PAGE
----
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The Bennett mansion in Kelowna -- home of two BC premiers and the site of decades of Canada Day 'strawberry teas' -- is up for sale for a cool $3 million.
The 4,900-square-foot, five-bedroom, three-bathroom home at 1988 Bowes St. (near Ethel Street between Sutherland Avenue and Springfield Road) is still owned by the Bennett family, which has listed it for sale with Jane Hoffman Realty.
Jane Hoffman Realty specializes in selling high-profile, luxury and lakeshore properties.
The Bennett mansion certainly qualifies on two of those fronts.
It's high-profile because it was home to W.A.C. Bennett, who was premier 1952-72, and his son, Bill Bennett, who grew up there and was premier 1975-86.
And it's worth multi-millions, listed at $2,998,000 to be exact.
Both W.A.C. (William Andrew Cecil) and Bill (William) have since passed and it's their descendants who still own it and have listed it for sale.
The same family subdivided the original seven acres the mansion sits on years ago to build luxury townhouses -- called Bennett Estates -- around the home.
The mansion was preserved as a common area for homeowners of the townhouses.
But now, the family has decided to sell the 109-year-old mansion and the 0.2 acres of land its on.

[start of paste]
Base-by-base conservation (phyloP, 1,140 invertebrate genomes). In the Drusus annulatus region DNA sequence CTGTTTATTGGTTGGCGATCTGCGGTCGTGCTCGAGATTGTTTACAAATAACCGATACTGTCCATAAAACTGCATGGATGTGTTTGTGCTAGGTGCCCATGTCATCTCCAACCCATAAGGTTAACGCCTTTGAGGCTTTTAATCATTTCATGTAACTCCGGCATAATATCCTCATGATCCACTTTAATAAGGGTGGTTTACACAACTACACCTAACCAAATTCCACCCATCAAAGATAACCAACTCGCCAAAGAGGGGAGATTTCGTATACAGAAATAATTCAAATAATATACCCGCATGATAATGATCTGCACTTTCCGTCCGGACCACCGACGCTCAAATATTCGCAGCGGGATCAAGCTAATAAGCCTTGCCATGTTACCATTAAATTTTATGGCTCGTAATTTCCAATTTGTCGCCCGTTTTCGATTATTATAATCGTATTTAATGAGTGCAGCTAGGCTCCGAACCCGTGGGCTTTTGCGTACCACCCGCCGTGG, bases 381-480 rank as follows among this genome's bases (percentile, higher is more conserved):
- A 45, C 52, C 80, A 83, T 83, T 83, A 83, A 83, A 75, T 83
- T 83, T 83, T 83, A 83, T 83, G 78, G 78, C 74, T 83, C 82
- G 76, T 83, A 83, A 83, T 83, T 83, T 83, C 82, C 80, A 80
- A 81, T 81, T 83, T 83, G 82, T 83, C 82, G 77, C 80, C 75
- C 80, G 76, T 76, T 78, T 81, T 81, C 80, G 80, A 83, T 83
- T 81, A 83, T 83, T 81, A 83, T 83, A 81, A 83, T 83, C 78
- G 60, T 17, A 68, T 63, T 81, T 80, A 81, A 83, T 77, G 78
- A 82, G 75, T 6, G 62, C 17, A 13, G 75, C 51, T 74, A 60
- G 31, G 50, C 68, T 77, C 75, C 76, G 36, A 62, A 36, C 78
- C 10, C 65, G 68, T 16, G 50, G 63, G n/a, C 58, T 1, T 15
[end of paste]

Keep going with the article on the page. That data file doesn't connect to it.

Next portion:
Anyone can buy the mansion and live in it if they want.
Or, there's hope the purchaser may be some sort of group that might keep the property as a kind of museum or archives.
The mansion was originally built for F.R.E. DeHart in 1914 in the Tudor Revival style with a half-timbered second storey, big bay windows and rough stucco finish.
The exterior has been well preserved and so has the interior with its grand marbled entryway, cherry woodwork, original wallpaper, chandeliers and wood floors.
Important men certainly liked their triple initials back in that day.
F.R.E. stands for Francis Richard Edward and he was a developer and fruit industry leader who also happened to be Kelowna's mayor in 1909.
DeHart lived in the mansion, which he called Brookside Manor after Mill Creek, which runs through the property, until his death in 1936.
Shortly after he passed, W.A.C. Bennett purchased the mansion and moved in with his wife, May, and their children.
At the time, W.A.C. owned and operated the hardware store downtown on Bernard Avenue.
He would also go on to invest in BC's first winery -- Calona Wines -- and get into politics, serving as Kelowna MLA 1941-73 and premier 1952-72.
It was during his time as premier that the family started the 'strawberry tea' tradition on the grounds of the mansion every Canada Day.
Everyone on the voters' list was invited and every year around 15,000 people would attend.
His son, Bill, continued the parties when he was premier.
More information and photos at www.janehoffman.com.